Dairy Crest cuts both milk prices by 1.75p/litre

Dairy Crest has dropped both its manufacturing and liquid milk prices by 1.75p/litre for October.


The processor is the third of the big four dairy companies to issue cuts of more than a penny in the past fortnight.


Farmers supplying Dairy Crest on Davidstow cheese contracts will be paid 30.34p/litre and those on liquid contracts will receive 28.34p/litre.


The liquid price is now 4.1p/litre lower than it was in June, while the manufacturing price is down 2.85p/litre.


Dairy Crest group procurement director Mike Sheldon said that global dairy markets had fallen at unprecedented speed and this had to be reflected in milk prices.


The company’s statement pointed out that world commodities continued to plummet, UK cream prices had dropped 15% in August and cheese stocks were at record-high levels.


See also: Muller Wiseman drops milk price another 1.8p/litre


“I understand that this reduction will be really disappointing news for our farmers,” Mr Sheldon said.


“However having discussed our position at length with DCD [farmers’ group Dairy Crest Direct], they recognise the severity of the situation.”


“I understand that this reduction will be really disappointing news for our farmers.”
Mike Sheldon, Dairy Crest group procurement director

Mr Sheldon added that volatility was a problem for both farmers and processors, highlighting that there was still scope to take up the company’s cost-tracking formula contract, which will carry about a 3p/litre premium on the liquid price.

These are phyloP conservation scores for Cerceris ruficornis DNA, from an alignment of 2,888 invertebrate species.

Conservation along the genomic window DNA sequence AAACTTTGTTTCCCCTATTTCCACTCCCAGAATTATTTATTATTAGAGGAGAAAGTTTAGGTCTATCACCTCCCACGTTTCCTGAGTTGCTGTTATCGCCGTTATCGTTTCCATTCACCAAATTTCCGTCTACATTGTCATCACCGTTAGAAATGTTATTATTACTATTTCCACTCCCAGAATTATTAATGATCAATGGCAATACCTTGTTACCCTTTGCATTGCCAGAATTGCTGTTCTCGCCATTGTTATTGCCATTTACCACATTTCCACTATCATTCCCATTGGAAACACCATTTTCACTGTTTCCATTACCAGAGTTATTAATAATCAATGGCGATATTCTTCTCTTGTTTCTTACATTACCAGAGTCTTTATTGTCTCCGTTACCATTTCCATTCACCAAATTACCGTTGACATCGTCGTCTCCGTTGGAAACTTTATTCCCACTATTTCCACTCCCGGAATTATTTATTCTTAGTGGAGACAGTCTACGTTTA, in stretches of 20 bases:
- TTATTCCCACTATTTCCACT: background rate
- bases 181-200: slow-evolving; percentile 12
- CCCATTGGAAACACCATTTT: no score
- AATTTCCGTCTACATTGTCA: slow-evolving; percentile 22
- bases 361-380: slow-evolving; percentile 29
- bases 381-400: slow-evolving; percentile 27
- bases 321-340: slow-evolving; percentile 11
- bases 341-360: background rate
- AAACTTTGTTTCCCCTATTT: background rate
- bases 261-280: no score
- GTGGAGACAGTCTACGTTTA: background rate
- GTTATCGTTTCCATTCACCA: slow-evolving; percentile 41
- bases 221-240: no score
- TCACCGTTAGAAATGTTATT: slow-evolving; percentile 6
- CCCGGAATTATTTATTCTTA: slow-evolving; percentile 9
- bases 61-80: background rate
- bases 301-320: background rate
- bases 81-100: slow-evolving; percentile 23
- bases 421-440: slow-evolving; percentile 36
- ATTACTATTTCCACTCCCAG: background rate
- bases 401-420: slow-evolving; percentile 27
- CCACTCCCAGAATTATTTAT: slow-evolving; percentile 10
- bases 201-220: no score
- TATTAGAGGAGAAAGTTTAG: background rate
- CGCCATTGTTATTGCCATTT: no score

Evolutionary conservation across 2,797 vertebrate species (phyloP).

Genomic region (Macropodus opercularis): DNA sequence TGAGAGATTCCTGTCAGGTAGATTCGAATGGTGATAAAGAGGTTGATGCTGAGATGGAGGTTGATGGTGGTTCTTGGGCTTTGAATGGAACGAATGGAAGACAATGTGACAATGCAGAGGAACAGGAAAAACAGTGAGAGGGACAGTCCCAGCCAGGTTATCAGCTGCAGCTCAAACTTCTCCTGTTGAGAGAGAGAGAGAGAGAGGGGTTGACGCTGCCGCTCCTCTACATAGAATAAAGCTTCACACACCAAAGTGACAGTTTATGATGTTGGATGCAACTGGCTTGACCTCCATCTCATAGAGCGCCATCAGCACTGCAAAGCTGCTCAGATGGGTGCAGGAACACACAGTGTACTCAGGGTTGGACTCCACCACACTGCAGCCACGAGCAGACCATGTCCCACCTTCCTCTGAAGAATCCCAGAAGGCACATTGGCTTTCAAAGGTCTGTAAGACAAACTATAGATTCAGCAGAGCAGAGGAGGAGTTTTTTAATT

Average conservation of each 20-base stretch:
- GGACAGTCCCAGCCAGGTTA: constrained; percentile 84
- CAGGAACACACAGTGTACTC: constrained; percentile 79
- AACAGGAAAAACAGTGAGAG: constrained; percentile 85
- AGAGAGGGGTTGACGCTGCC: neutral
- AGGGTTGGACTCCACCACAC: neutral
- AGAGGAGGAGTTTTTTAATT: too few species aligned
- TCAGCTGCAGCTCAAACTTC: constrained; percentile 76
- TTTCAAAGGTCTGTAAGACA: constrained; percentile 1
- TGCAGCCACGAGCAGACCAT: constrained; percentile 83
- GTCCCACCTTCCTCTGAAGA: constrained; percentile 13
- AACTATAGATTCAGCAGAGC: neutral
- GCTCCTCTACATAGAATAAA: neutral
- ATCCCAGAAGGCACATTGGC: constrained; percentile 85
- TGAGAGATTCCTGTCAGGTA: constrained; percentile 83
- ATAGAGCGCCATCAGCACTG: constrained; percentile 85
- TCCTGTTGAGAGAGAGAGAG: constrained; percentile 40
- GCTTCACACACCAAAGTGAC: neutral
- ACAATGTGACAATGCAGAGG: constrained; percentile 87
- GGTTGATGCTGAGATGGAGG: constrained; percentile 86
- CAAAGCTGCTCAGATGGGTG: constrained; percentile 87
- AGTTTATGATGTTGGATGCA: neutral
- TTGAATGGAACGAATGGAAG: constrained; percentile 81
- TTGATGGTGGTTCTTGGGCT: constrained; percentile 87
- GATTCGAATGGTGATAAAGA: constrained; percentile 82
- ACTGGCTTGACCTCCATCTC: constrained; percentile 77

In a newsletter to farmers, DCD secretary Michael Masters said he was disappointed to report the cuts, which had pushed prices back to breakeven cost-of-production levels.


“During times of market volatility, DCD members expect that Dairy Crest’s reduced exposure to global markets and broader branded base will provide benefits,” he said.


Dairy Crest’s decision follows a 1.2p/litre drop for Arla producers and a 1.8p/litre cut for those supplying Muller Wiseman.


Lobby group Farmers For Action (FFA) is a running a survey of its members, asking them whether it should launch more protests.


By the middle of last week 600 had voted in favour, with just two against.


A further 200 voted for protests over the weekend.


FFA chairman David Handley said the group’s committee was meeting later this week he would be surprised if some kind of action did not happen within the next fortnight.


“There is a mandate there to do something,” he said.